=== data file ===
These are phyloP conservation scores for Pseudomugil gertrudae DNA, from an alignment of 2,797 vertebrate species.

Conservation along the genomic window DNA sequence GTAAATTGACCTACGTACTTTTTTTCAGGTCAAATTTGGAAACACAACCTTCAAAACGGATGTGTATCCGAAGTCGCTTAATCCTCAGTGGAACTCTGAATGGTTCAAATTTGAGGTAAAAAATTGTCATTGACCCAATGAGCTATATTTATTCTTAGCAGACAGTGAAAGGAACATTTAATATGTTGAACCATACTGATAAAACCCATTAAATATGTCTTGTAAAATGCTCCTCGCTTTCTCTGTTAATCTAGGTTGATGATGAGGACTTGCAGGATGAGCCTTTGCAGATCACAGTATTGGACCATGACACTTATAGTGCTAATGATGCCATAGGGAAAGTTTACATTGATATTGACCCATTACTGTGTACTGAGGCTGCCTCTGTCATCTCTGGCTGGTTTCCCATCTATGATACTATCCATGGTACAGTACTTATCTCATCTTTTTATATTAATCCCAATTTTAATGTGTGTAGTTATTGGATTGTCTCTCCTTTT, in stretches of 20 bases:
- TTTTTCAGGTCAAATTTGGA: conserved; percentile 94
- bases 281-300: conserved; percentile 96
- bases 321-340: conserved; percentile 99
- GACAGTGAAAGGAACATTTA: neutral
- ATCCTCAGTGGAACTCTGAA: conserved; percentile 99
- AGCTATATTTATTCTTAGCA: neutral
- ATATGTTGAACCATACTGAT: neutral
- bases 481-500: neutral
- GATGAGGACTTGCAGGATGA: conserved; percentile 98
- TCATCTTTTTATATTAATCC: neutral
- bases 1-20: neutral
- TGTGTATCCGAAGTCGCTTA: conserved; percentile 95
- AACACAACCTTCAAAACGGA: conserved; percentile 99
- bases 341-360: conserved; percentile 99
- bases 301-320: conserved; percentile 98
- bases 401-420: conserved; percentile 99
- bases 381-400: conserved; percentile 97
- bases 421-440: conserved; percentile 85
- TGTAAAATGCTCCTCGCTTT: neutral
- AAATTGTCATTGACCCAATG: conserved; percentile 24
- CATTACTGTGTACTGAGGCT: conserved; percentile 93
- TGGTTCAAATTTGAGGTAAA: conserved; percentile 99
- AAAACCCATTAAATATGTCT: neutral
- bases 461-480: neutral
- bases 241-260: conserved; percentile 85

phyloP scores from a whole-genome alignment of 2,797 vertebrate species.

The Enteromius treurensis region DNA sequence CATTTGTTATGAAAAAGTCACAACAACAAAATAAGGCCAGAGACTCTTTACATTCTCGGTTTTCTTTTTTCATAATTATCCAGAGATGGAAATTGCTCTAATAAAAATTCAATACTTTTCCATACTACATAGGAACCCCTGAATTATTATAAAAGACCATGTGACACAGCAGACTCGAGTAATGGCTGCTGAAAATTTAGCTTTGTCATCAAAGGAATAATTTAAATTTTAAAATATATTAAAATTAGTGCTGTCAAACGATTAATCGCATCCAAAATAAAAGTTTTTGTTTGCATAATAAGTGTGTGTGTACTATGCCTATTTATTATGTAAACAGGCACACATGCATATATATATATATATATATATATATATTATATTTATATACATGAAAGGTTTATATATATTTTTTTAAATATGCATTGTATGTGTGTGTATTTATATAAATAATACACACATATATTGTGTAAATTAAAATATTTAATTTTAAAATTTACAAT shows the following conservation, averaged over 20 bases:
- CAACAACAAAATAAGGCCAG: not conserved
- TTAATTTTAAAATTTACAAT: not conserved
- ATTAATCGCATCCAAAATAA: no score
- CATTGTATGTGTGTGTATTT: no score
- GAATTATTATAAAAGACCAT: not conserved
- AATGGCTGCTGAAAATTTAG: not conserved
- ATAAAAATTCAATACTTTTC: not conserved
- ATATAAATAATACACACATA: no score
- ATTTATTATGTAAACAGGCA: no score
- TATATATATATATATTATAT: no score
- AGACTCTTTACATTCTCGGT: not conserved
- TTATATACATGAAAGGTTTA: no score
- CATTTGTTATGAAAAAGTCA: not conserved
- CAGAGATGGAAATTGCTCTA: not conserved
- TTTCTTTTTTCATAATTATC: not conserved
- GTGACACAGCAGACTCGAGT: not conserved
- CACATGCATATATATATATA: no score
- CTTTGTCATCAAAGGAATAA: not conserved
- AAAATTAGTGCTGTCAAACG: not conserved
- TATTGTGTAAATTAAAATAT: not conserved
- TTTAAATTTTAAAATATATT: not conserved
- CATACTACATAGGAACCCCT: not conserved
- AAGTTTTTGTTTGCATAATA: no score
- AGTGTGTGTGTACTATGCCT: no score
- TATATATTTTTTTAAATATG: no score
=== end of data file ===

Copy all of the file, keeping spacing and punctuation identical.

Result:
These are phyloP conservation scores for Pseudomugil gertrudae DNA, from an alignment of 2,797 vertebrate species.

Conservation along the genomic window DNA sequence GTAAATTGACCTACGTACTTTTTTTCAGGTCAAATTTGGAAACACAACCTTCAAAACGGATGTGTATCCGAAGTCGCTTAATCCTCAGTGGAACTCTGAATGGTTCAAATTTGAGGTAAAAAATTGTCATTGACCCAATGAGCTATATTTATTCTTAGCAGACAGTGAAAGGAACATTTAATATGTTGAACCATACTGATAAAACCCATTAAATATGTCTTGTAAAATGCTCCTCGCTTTCTCTGTTAATCTAGGTTGATGATGAGGACTTGCAGGATGAGCCTTTGCAGATCACAGTATTGGACCATGACACTTATAGTGCTAATGATGCCATAGGGAAAGTTTACATTGATATTGACCCATTACTGTGTACTGAGGCTGCCTCTGTCATCTCTGGCTGGTTTCCCATCTATGATACTATCCATGGTACAGTACTTATCTCATCTTTTTATATTAATCCCAATTTTAATGTGTGTAGTTATTGGATTGTCTCTCCTTTT, in stretches of 20 bases:
- TTTTTCAGGTCAAATTTGGA: conserved; percentile 94
- bases 281-300: conserved; percentile 96
- bases 321-340: conserved; percentile 99
- GACAGTGAAAGGAACATTTA: neutral
- ATCCTCAGTGGAACTCTGAA: conserved; percentile 99
- AGCTATATTTATTCTTAGCA: neutral
- ATATGTTGAACCATACTGAT: neutral
- bases 481-500: neutral
- GATGAGGACTTGCAGGATGA: conserved; percentile 98
- TCATCTTTTTATATTAATCC: neutral
- bases 1-20: neutral
- TGTGTATCCGAAGTCGCTTA: conserved; percentile 95
- AACACAACCTTCAAAACGGA: conserved; percentile 99
- bases 341-360: conserved; percentile 99
- bases 301-320: conserved; percentile 98
- bases 401-420: conserved; percentile 99
- bases 381-400: conserved; percentile 97
- bases 421-440: conserved; percentile 85
- TGTAAAATGCTCCTCGCTTT: neutral
- AAATTGTCATTGACCCAATG: conserved; percentile 24
- CATTACTGTGTACTGAGGCT: conserved; percentile 93
- TGGTTCAAATTTGAGGTAAA: conserved; percentile 99
- AAAACCCATTAAATATGTCT: neutral
- bases 461-480: neutral
- bases 241-260: conserved; percentile 85

phyloP scores from a whole-genome alignment of 2,797 vertebrate species.

The Enteromius treurensis region DNA sequence CATTTGTTATGAAAAAGTCACAACAACAAAATAAGGCCAGAGACTCTTTACATTCTCGGTTTTCTTTTTTCATAATTATCCAGAGATGGAAATTGCTCTAATAAAAATTCAATACTTTTCCATACTACATAGGAACCCCTGAATTATTATAAAAGACCATGTGACACAGCAGACTCGAGTAATGGCTGCTGAAAATTTAGCTTTGTCATCAAAGGAATAATTTAAATTTTAAAATATATTAAAATTAGTGCTGTCAAACGATTAATCGCATCCAAAATAAAAGTTTTTGTTTGCATAATAAGTGTGTGTGTACTATGCCTATTTATTATGTAAACAGGCACACATGCATATATATATATATATATATATATATATTATATTTATATACATGAAAGGTTTATATATATTTTTTTAAATATGCATTGTATGTGTGTGTATTTATATAAATAATACACACATATATTGTGTAAATTAAAATATTTAATTTTAAAATTTACAAT shows the following conservation, averaged over 20 bases:
- CAACAACAAAATAAGGCCAG: not conserved
- TTAATTTTAAAATTTACAAT: not conserved
- ATTAATCGCATCCAAAATAA: no score
- CATTGTATGTGTGTGTATTT: no score
- GAATTATTATAAAAGACCAT: not conserved
- AATGGCTGCTGAAAATTTAG: not conserved
- ATAAAAATTCAATACTTTTC: not conserved
- ATATAAATAATACACACATA: no score
- ATTTATTATGTAAACAGGCA: no score
- TATATATATATATATTATAT: no score
- AGACTCTTTACATTCTCGGT: not conserved
- TTATATACATGAAAGGTTTA: no score
- CATTTGTTATGAAAAAGTCA: not conserved
- CAGAGATGGAAATTGCTCTA: not conserved
- TTTCTTTTTTCATAATTATC: not conserved
- GTGACACAGCAGACTCGAGT: not conserved
- CACATGCATATATATATATA: no score
- CTTTGTCATCAAAGGAATAA: not conserved
- AAAATTAGTGCTGTCAAACG: not conserved
- TATTGTGTAAATTAAAATAT: not conserved
- TTTAAATTTTAAAATATATT: not conserved
- CATACTACATAGGAACCCCT: not conserved
- AAGTTTTTGTTTGCATAATA: no score
- AGTGTGTGTGTACTATGCCT: no score
- TATATATTTTTTTAAATATG: no score